A visit with Omnitrans student coach operators

Fleet Safety and Training Instructor Steve McClure and a student coach operator go through routes on the system map

Our latest group of student coach operators spent time this week both in the classroom and out in the bus yard, mastering the customer service and technical skills they will need before going out on the road. I stopped by the training room yesterday to visit the class to see how it was going so far.

“Probably the most challenging thing so far is having to learn all 26 routes within a couple of weeks. It’s rough, but we can do it,” says one of the students confidently. The rest of the class nods, smiling.

“Christina’s been teaching us to use key words to help us remember each route,” adds another student. “For example, I remember that the route on Baseline and 16th is the 67  because 1 + 6 = 7. For some reason that sticks for me.”

Fleet Safety and Training Instructor Christina Diaz has no doubt her charges will be ready to pass their final test. “They are on this.  They’re a great group and they’re absorbing information like sponges.”

Fleet Safety and Training Instructor Christina Diaz

She points out there’s a lot more more memorization involved in training that most people realize. Not only do student coach operators have to remember the routes, they also have to commit to memory all the radio codes and fare box codes as well. This means lots of study time at home after  class.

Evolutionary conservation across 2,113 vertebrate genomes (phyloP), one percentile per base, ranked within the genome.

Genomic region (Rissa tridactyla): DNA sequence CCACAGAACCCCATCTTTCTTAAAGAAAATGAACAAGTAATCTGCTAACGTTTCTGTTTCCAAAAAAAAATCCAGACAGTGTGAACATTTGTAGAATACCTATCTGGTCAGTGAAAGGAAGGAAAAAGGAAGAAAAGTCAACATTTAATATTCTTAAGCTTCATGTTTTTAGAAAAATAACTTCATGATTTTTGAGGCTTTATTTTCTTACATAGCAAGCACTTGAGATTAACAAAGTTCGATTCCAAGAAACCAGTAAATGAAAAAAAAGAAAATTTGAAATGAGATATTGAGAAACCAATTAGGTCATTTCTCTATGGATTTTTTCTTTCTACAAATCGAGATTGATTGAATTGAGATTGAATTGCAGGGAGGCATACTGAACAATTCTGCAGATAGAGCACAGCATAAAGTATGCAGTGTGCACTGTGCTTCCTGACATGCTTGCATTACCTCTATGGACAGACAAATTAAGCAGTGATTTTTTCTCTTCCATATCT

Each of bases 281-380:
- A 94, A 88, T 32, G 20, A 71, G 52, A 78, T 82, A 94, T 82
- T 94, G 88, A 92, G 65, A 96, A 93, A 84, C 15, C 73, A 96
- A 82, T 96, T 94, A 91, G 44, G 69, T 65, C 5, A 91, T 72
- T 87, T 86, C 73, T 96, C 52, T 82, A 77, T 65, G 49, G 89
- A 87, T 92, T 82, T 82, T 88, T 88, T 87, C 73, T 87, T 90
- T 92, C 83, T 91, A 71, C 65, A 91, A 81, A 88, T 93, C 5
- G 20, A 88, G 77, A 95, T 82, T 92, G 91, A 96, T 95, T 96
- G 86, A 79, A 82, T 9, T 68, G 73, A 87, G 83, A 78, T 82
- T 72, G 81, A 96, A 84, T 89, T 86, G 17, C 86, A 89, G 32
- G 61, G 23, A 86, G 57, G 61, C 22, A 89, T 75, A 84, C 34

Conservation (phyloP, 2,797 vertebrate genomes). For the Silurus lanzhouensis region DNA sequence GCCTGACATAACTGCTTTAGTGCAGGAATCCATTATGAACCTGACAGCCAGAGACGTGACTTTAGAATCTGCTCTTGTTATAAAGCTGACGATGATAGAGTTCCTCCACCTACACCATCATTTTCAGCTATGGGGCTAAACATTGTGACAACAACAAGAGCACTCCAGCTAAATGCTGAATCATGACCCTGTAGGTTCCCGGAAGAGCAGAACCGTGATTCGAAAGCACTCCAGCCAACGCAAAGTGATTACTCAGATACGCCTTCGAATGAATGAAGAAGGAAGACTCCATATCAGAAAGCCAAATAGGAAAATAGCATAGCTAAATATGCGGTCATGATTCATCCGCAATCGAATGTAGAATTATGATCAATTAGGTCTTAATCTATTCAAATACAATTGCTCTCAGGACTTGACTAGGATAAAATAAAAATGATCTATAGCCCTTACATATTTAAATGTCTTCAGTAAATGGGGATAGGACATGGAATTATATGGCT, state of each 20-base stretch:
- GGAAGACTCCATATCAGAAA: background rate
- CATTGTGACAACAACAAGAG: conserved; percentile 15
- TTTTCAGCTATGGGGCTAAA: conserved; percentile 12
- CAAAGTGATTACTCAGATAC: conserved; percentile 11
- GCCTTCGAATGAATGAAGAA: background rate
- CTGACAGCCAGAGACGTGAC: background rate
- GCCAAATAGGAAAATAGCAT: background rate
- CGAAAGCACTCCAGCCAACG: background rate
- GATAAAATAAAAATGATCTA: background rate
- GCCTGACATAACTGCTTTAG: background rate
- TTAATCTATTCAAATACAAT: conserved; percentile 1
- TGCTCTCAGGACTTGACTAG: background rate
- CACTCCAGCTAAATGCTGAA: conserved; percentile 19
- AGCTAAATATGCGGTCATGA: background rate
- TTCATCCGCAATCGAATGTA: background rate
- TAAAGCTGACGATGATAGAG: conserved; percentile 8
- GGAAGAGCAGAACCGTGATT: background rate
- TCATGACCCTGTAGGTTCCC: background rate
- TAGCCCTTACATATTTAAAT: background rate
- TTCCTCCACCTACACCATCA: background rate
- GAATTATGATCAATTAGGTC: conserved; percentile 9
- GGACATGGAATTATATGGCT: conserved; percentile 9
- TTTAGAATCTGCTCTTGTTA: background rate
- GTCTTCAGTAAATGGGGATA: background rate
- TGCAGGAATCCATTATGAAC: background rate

The trainers also ensure the students experience public transit firsthand from a rider perspective. They have them ride the system in addition to learning to drive it.

“Earlier this week we dropped each of them off in different parts of Montclair,” laughs Christine. “And they had to figure out what buses to take to get back to the San Bernardino office. They actually did very well.”

Many of the students have operated large vehicles before, which they point out can be both an advantage and a disadvantage. Sometimes it means there are bad habits they have to break–like how to handle the steering wheel.

One of the students demonstrates how NOT to hold the steering wheel.

“Hand positions are at 10-2, 9-3, or 8-4 and should be kept on the outside rim of the wheel,” explains Christina.

“And no palming or putting your hand in the crossbar,”says a young man in the back.”The wheel could spin suddenly and you could get hurt or cause an accident”

Christina grins proudly. “See? They’ve got this.”

The class laughs. They joke with each other, mimicking examples of bad drivers at the wheel. They are obviously a close knit crew and have already bonded over the past two weeks. All of them are looking forward to going out in the field with coach operator instructors next week and driving the routes.

As I get ready to leave, they wave and say goodbye.

“Make sure you’re here on graduation day to take our picture,” calls out one of the women. “You’re going to need a wide lens ’cause we are all going to graduate. We’re in this together!”

-Juno Kughler Carlson
juno.carlson@omnitrans.org 

Student coach operators clocking out at dispatch at the end of the day

 

One response to “A visit with Omnitrans student coach operators

  1. Awesome bus ride

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